Vermont Environmentalists Collaborate on Water Words | Arts News | Seven Days | Vermont's Independent Voice

Arts + Life » Arts News

Vermont Environmentalists Collaborate on Water Words

State of the Arts



Plenty of writers are publishing books about the global water crisis. Annette Smith, executive director of the nonprofit Vermonters for a Clean Environment, reads many of their works with keen interest. But after a while, the outspoken Danby activist admits, such aqueous tomes leave her feeling rather blue.

In December, Smith tried to spice up the H20 debate by producing Respect Water ~ Protect Water, a 42-page ode to the world’s wettest resource. Self-published in color and black and white through the online service, the chapbook-sized volume includes a torrent of grim environmental stats; it was designed as a educational resource that is “spiritual,” Smith says, without being tied to a religious denomination. Aesthetically, though, Respect Water is artier; its facts are tastefully presented alongside poems and water-themed landscape photos of the Champlain Valley.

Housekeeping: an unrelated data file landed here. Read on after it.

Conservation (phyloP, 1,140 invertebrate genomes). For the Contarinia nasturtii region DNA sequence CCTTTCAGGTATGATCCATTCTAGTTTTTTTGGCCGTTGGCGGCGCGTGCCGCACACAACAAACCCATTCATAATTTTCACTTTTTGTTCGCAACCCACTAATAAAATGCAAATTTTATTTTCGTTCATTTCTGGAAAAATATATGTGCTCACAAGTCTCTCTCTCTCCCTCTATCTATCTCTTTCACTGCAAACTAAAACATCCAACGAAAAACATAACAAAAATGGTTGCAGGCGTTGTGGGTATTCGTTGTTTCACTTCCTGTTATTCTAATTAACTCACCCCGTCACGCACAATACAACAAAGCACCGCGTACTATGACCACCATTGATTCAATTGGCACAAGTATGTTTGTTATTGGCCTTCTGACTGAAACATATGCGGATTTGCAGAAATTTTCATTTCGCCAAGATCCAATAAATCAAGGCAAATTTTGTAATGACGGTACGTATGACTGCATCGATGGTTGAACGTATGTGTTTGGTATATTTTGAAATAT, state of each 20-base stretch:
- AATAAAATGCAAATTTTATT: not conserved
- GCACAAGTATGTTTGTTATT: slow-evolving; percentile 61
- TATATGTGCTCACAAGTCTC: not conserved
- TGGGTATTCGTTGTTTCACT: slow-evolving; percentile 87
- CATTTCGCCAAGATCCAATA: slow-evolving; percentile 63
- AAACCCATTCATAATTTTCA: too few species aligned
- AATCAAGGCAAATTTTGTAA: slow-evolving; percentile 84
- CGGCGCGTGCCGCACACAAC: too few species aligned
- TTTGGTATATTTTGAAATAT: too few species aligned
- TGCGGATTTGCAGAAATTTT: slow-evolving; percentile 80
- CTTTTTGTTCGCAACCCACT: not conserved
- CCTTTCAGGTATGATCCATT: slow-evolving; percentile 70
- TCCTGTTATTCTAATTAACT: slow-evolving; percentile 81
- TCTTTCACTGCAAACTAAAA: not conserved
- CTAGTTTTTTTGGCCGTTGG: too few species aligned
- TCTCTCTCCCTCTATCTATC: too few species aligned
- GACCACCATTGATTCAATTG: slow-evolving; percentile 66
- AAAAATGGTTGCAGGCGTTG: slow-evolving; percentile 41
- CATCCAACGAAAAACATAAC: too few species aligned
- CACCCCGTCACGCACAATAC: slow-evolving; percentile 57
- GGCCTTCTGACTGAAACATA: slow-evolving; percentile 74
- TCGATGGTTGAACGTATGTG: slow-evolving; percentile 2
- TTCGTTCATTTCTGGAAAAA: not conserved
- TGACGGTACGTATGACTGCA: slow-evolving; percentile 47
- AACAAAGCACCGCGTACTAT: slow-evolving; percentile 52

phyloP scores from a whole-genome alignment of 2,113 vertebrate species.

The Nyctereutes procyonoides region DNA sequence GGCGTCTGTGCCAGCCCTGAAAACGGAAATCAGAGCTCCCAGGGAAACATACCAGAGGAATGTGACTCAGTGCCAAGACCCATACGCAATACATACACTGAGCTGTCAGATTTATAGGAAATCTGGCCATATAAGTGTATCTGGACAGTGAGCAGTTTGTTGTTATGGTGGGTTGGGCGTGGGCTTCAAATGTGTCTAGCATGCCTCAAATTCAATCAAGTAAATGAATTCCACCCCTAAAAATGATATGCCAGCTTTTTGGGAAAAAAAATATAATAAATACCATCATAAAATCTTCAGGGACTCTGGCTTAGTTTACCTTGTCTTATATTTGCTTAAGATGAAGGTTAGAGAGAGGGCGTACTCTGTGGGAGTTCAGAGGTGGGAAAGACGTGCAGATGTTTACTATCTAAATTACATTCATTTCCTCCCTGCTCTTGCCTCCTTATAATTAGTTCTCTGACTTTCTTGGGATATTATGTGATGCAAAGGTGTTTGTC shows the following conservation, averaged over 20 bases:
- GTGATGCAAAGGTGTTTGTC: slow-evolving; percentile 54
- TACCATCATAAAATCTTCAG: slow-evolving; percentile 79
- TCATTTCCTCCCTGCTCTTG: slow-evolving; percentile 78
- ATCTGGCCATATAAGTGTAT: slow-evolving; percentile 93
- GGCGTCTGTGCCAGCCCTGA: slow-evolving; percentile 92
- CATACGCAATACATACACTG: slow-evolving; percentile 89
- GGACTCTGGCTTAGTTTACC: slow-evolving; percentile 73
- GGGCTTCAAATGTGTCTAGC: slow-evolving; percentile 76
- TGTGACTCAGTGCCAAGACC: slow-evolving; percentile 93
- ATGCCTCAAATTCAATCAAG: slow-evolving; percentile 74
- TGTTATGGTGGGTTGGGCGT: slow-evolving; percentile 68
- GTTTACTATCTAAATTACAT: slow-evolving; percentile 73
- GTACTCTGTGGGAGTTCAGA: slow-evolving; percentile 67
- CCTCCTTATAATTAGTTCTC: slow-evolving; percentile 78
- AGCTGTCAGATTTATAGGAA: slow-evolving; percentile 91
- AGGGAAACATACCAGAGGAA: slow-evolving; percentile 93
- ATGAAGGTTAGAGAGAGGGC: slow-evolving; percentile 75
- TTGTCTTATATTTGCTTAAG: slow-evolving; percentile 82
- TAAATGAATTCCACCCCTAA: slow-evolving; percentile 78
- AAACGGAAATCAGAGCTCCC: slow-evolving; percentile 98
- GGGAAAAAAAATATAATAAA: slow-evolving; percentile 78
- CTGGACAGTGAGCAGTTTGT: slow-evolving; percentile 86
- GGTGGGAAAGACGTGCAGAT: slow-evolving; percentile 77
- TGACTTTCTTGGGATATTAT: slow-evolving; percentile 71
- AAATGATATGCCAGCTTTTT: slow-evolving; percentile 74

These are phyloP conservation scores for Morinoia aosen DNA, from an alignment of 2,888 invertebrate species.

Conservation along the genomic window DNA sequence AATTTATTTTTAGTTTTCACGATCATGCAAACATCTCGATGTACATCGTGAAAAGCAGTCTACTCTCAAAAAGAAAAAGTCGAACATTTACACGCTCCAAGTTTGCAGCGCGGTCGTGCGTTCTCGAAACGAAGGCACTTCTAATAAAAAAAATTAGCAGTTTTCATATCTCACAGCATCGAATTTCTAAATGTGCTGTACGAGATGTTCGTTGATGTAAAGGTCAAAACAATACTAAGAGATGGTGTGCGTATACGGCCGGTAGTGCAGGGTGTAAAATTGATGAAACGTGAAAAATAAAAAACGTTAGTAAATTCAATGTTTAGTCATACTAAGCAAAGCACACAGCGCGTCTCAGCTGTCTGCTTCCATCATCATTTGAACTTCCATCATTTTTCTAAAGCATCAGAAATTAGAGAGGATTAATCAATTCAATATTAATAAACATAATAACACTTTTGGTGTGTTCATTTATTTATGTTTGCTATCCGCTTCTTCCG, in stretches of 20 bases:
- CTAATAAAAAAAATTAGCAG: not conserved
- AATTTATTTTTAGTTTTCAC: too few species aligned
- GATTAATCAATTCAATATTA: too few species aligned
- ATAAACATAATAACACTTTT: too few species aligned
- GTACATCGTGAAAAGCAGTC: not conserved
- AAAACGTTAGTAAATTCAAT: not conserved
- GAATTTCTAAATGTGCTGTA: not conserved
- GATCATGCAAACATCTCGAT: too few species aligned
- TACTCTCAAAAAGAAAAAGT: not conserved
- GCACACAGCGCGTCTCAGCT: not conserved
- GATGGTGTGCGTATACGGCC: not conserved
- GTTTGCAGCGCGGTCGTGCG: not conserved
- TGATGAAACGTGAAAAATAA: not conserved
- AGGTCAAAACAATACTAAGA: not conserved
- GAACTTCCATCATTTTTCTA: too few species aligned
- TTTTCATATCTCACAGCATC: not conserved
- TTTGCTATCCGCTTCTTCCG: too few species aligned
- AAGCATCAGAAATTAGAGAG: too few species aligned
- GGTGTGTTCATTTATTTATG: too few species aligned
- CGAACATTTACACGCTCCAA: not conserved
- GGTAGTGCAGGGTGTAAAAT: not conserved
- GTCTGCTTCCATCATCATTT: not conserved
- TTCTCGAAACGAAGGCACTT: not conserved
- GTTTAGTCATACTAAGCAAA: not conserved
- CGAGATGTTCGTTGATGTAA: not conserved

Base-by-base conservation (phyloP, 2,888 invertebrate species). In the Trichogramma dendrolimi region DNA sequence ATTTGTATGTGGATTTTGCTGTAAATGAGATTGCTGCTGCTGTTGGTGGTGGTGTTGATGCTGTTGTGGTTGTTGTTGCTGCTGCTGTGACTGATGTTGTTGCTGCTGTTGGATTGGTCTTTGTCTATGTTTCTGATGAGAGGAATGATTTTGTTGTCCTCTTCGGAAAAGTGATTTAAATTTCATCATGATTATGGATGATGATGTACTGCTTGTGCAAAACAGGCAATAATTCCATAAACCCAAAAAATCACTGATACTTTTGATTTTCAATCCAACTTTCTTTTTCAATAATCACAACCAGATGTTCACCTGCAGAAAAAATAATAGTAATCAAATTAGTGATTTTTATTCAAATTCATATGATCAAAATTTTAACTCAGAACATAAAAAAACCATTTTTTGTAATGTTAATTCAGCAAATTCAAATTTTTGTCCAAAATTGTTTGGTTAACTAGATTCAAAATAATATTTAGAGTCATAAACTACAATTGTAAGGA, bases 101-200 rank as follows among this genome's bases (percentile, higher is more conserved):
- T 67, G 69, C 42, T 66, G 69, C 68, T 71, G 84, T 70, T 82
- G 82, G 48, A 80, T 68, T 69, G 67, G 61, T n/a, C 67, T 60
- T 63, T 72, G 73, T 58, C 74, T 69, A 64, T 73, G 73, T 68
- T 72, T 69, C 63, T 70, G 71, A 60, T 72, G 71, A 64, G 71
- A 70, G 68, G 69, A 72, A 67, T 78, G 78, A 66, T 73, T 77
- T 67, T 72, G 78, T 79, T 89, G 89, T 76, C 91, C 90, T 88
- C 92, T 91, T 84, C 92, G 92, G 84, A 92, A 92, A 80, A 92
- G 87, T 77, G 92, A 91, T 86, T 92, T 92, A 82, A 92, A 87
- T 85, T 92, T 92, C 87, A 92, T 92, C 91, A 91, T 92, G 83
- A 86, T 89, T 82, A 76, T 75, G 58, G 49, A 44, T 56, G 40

Creative content comes courtesy of Smith’s friends. Poems were written by Rosemary Partridge, a California minister; pictures were snapped by Ellen Powell, a local bassist whom Smith met while working on a campaign to ban chloramine from Vermont’s public water systems. (A related bill, H.80, was referred to the House Committee on Fish, Wildlife & Water Resources in late January.)

Powell, a cofounder of the local advocacy group People Concerned About Chloramine, says she likes how Respect Water ~ Protect Water balances information and spirituality. Indeed, while Partridge’s poems wouldn’t pass muster in an MFA workshop, they offer a pleasing contrast to Smith’s more depressing facts. (“Every eight seconds somewhere in the world, a child dies of a water-related disease.”) For their part, Powell’s outdoorsy shots, many of them stunning sunsets, complement Partridge’s haiku-like stanzas.

“This was a conscious decision to do something that is not just depressing,” Smith says, noting that her blurb-free book has received positive feedback from readers across the United States. “We are offering people hope in a time that’s very bleak.”